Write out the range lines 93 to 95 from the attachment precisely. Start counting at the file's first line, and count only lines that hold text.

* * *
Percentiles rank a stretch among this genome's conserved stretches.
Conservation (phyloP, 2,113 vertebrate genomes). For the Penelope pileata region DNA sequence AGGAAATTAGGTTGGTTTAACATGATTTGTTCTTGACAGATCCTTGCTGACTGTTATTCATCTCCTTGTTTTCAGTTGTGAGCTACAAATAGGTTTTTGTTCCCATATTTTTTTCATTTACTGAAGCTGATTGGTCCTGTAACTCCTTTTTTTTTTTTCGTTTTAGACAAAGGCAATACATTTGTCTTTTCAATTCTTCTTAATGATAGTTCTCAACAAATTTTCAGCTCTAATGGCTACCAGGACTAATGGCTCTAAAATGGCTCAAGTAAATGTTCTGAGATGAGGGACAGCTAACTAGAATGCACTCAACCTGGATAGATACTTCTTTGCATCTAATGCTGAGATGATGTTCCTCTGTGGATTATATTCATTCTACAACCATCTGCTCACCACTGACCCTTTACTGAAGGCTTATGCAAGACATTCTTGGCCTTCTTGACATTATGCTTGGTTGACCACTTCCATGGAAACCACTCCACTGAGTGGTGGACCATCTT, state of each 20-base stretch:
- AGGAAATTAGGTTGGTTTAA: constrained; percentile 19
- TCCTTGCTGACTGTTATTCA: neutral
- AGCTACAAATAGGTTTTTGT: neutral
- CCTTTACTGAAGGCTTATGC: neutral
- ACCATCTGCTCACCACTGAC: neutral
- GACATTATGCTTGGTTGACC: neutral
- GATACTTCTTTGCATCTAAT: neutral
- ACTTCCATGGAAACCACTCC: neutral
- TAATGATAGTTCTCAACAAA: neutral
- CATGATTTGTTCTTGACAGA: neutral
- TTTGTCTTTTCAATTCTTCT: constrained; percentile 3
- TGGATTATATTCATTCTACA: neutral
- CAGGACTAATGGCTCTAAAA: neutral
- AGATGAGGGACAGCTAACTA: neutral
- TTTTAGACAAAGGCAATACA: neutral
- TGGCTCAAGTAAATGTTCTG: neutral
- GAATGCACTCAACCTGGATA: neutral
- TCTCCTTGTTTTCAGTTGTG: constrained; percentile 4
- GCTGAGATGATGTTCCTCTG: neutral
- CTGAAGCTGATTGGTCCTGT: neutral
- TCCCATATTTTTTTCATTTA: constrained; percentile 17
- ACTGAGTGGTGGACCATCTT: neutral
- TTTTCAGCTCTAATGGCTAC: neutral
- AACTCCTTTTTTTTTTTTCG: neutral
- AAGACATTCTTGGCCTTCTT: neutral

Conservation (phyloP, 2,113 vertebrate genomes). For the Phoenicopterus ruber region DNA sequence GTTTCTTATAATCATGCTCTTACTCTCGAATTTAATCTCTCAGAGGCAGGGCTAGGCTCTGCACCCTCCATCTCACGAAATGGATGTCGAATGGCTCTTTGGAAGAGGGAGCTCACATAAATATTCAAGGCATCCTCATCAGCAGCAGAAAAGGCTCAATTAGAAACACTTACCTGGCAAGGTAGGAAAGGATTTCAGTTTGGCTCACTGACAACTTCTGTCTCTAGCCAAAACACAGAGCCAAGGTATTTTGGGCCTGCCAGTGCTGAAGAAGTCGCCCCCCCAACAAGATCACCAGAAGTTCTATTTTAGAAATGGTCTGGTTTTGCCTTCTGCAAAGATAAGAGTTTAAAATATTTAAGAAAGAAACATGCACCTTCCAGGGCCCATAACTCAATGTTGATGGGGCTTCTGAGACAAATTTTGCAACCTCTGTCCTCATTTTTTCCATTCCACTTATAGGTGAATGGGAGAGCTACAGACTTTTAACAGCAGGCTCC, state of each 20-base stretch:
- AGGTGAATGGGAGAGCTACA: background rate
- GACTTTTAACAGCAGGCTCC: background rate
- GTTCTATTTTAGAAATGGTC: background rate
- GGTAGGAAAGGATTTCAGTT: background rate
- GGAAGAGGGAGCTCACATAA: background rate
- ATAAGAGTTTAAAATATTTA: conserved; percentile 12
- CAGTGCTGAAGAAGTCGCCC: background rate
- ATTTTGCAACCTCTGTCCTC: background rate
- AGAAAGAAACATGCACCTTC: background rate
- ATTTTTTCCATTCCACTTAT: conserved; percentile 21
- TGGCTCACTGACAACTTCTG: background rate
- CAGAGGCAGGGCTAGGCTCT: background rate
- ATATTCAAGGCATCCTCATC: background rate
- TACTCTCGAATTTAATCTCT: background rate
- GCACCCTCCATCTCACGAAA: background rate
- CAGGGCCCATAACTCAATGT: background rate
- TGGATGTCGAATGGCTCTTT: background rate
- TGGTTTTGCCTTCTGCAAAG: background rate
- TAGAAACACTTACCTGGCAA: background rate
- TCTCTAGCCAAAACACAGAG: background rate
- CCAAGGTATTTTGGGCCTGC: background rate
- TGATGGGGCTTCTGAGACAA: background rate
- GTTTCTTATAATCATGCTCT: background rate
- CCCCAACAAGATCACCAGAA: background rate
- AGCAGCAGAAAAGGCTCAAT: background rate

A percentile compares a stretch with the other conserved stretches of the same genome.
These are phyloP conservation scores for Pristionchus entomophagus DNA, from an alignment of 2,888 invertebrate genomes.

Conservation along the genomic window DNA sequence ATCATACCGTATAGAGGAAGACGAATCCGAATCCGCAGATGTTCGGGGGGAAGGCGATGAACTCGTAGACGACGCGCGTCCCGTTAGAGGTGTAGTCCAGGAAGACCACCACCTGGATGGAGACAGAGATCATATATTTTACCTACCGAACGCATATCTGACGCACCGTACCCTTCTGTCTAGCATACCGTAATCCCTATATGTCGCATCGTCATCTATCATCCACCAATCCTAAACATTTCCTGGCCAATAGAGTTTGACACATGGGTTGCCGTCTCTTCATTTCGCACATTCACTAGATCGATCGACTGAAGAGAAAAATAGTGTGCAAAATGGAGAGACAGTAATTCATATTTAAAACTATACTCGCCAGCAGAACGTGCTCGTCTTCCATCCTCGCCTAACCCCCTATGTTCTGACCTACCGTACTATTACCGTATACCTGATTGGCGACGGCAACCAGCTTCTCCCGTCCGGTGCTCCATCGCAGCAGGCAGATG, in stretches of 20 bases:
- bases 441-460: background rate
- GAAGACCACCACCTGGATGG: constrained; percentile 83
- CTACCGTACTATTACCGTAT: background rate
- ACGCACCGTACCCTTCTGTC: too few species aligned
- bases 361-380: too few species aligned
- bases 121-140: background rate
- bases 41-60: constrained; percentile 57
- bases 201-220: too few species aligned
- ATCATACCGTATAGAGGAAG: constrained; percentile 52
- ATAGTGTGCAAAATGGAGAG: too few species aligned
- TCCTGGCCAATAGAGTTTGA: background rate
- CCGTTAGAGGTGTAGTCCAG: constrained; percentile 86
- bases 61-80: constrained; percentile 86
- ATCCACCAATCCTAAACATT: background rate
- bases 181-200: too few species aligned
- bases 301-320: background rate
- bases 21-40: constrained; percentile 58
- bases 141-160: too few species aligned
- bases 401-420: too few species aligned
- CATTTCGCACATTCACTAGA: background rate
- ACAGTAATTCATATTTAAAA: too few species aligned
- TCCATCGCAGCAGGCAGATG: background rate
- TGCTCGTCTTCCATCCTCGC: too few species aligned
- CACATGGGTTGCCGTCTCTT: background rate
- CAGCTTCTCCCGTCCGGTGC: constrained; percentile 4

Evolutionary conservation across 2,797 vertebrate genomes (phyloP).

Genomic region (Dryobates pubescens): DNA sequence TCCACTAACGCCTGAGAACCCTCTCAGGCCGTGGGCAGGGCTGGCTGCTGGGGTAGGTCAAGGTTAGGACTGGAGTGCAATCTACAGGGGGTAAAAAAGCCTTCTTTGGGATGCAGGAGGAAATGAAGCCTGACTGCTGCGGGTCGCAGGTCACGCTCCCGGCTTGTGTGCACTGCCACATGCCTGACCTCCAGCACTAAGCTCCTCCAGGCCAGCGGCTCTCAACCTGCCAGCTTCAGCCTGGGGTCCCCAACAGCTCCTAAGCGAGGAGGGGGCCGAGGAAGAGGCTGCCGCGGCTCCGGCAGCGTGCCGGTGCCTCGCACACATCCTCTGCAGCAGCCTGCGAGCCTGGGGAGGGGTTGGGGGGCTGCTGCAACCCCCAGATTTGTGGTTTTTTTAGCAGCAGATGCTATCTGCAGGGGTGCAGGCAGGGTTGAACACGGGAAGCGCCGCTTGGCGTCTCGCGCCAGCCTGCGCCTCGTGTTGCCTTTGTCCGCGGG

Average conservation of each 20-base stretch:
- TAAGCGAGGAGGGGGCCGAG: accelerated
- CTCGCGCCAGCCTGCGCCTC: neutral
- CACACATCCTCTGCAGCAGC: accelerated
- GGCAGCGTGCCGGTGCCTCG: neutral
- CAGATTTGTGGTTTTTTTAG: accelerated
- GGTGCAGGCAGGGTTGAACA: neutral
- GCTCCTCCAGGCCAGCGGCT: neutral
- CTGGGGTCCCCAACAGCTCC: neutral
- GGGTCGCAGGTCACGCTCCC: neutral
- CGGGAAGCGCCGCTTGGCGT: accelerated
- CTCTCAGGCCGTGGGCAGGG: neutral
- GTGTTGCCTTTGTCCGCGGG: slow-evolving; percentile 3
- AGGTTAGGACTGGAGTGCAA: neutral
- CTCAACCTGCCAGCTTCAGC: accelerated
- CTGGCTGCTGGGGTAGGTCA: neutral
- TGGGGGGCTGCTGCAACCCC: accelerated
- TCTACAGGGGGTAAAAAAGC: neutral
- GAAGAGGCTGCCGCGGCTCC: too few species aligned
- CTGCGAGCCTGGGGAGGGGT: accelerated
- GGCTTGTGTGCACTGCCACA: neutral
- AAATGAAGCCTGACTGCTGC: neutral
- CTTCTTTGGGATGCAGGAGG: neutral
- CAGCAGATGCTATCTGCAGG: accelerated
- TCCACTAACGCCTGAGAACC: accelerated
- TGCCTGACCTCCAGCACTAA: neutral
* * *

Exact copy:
- GGGTCGCAGGTCACGCTCCC: neutral
- CGGGAAGCGCCGCTTGGCGT: accelerated
- CTCTCAGGCCGTGGGCAGGG: neutral